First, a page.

For federal aid, Andrew Cuomo would travel to Washington
After a meeting with members of New York's congressional delegation today, Gov. Andrew Cuomo said he would travel to Washington and personally lobby House Republican Speaker John Boehner, if it would help advance the state's $42-billion request for federal aid.
"We appreciated the emotional support" from federal and local officials after Hurricane Sandy, Cuomo told reporters this afternoon in Manhattan, but said, "we need financial support," and "we need it sooner rather than later."
Cuomo said two Republican congressmen, Rep. Peter King of Long Island and Rep. Michael Grimm of Staten Island, both of whom attended Cuomo's meeting today, would play critical roles in pushing for the aid in the Republican-controlled House, which is currently in the midst of its own tense negotiations to avoid the so-called "fiscal cliff."
Cuomo has made a point of staying within New York's borders since taking office two years ago, and earlier this month he eschewed the idea of traveling to Washington, telling reporters at a press conference that such a trip would only spur them to speculate about his potential presidential ambitions.
Today, Cuomo said he spoke to Rep. King over the weekend and told him, "I will do whatever he thinks is helpful."
(Through a spokesman, King said: "I will discuss with the Speaker whether Governor Cuomo should come to Washington to meet with him. I do know that Speaker Boehner has a great regard for Governor Cuomo.")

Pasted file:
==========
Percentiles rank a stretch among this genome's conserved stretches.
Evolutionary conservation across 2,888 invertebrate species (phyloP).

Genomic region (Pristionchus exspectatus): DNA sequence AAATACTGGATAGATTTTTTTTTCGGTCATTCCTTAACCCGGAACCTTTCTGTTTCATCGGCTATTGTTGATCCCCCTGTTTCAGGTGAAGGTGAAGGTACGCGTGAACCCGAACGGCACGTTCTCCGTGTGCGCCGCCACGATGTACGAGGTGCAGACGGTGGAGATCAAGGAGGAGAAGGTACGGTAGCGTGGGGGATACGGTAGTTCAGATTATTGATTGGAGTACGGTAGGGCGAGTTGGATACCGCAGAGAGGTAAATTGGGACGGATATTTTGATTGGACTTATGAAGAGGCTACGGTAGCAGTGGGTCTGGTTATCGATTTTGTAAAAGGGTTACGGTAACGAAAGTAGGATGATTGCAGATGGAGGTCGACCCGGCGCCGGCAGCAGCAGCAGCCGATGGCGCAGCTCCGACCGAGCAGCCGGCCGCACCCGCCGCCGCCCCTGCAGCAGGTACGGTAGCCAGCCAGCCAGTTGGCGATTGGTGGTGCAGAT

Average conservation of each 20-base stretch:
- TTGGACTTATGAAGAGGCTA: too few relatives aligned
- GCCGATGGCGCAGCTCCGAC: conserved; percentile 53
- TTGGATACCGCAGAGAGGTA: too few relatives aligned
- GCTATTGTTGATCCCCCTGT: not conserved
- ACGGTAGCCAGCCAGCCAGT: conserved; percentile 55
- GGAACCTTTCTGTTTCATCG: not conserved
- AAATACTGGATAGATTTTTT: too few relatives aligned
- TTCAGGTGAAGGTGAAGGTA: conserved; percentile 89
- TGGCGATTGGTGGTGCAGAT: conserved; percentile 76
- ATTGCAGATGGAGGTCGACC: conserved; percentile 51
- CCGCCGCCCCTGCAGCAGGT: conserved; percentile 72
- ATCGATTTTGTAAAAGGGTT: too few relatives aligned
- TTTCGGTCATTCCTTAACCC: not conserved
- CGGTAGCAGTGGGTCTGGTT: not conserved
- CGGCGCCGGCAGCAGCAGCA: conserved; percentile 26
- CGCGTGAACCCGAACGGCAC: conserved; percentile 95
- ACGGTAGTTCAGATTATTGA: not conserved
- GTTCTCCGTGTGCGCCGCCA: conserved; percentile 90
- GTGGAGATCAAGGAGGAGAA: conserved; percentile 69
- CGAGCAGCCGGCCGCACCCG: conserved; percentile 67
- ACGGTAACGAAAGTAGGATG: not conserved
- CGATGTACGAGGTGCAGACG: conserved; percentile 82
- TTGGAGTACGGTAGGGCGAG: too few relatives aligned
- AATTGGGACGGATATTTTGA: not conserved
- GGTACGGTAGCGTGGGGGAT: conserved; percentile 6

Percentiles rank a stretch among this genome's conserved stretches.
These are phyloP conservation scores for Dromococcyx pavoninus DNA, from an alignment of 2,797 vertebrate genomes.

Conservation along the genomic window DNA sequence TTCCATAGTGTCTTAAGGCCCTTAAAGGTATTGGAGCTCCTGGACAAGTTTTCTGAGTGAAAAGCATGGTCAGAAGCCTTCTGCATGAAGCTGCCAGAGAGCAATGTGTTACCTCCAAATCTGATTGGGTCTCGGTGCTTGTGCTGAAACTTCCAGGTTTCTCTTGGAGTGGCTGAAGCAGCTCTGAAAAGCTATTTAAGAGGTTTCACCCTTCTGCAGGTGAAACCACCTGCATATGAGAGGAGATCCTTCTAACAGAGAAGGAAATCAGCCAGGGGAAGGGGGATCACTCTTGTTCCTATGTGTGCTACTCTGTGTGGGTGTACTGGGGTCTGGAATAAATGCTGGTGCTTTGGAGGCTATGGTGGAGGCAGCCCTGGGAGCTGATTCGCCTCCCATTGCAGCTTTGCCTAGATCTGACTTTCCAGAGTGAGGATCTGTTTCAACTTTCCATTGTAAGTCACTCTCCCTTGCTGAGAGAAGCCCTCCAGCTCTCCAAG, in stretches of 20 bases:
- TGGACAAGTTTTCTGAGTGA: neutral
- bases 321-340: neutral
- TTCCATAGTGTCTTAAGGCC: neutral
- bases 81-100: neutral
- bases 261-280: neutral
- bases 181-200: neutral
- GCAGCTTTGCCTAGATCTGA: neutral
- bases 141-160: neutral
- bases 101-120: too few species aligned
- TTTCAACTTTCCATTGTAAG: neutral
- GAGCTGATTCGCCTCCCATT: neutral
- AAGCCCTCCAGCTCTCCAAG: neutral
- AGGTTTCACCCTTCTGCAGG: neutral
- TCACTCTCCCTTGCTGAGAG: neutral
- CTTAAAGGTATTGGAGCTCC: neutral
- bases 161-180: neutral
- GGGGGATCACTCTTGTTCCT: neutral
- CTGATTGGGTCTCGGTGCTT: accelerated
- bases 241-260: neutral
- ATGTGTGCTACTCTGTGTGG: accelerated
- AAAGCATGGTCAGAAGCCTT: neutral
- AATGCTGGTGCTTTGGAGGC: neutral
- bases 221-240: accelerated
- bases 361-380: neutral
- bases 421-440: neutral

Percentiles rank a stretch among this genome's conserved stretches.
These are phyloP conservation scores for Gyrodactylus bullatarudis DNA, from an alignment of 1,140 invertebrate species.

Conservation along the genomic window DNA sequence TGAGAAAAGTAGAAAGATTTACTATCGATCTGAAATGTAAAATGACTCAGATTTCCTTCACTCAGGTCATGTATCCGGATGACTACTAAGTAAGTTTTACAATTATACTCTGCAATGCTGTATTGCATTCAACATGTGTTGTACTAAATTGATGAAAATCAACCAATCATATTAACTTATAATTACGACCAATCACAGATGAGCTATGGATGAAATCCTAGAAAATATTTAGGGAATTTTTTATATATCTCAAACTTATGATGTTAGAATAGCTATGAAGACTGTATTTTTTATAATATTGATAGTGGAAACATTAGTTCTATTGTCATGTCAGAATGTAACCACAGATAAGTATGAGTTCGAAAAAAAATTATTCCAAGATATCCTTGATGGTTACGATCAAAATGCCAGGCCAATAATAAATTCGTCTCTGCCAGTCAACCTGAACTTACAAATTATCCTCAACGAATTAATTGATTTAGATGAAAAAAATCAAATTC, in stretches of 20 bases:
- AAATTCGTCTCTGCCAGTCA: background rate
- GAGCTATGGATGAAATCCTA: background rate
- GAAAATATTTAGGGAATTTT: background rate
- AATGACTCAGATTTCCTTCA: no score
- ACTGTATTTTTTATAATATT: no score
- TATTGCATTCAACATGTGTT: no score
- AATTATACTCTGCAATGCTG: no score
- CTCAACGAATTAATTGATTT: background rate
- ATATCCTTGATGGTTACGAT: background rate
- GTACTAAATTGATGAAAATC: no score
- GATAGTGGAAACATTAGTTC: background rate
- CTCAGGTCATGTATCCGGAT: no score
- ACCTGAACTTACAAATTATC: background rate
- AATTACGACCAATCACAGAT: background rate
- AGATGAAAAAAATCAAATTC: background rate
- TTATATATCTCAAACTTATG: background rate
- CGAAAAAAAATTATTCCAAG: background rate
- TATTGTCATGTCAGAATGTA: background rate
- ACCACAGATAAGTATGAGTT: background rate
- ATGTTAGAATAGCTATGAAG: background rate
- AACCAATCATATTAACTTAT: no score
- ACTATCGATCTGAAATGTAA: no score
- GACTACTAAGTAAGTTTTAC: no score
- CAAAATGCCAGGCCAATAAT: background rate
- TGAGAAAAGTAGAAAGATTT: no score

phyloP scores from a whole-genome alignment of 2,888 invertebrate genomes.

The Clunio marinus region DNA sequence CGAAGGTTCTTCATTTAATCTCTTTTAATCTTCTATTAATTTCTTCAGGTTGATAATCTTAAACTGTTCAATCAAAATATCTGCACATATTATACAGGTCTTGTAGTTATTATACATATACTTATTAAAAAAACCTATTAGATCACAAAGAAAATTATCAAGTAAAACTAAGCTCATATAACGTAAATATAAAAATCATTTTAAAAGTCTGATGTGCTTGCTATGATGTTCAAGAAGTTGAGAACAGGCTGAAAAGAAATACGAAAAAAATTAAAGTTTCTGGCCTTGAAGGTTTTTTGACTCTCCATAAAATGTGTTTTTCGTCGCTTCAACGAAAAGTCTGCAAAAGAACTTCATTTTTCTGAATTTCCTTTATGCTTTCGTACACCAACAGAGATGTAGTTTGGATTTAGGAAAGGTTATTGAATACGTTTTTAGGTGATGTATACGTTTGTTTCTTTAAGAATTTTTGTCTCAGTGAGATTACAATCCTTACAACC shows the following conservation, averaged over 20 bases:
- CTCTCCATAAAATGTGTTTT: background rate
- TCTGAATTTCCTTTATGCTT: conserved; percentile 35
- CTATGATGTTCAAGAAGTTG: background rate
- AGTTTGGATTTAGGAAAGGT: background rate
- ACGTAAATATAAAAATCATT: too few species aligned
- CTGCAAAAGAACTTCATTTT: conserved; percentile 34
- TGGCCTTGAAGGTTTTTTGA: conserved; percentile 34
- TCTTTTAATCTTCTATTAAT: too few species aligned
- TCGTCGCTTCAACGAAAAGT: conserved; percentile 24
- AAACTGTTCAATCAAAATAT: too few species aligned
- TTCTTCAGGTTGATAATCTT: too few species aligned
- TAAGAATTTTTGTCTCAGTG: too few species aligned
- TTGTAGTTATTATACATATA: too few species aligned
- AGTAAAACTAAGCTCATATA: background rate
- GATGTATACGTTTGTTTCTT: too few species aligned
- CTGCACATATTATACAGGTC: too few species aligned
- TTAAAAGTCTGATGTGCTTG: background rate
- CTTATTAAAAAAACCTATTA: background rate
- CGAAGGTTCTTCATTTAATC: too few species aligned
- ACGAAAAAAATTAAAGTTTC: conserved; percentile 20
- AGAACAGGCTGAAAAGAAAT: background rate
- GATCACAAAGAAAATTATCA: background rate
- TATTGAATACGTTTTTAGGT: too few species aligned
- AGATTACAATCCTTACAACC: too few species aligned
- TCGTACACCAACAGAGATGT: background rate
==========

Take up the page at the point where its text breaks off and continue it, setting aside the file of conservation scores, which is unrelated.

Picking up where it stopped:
Mayor Michael Bloomberg, who also attended the meeting with Cuomo, will travel to Washington on Wednesday, along with some county executives and mayors from Long Island. Cuomo is not scheduled to accompany them.
In making his case for federal aid, Cuomo said Hurricane Sandy was more "impactful" than Hurricane Katrina, which hit New Orleans and the surrounding Gulf Region. Although the "human toll" was greater in New Orleans, Cuomo said more homes and business were impacted in New York's calamity. He cited figures showing more than 300,000 homes were damaged, 265,000 private sector businesses impacted plus 22 million square feet of business real real estate in Manhattan damaged.
The governor said it would be "unfair" to ask New Yorkers to shoulder the cost of the recovery and rebuilding expense, and said "to try to finance that through taxes would incapacitate the state."
I asked if high-income earners should be asked to pay more, noting he allowed them to face a higher tax rate after negotiating a compromise to let the "millionaire's tax" sunset.
"This is $40 billion," the governor said, adding that one "couldn't even come close to handling this on a state level."
"My philosophy hasn't changed," he added later, when asked again about raising taxes and fees to plug the state's deficit. "Tax increases are always the last, last, last resort."
--Additional reporting by Reid Pillifant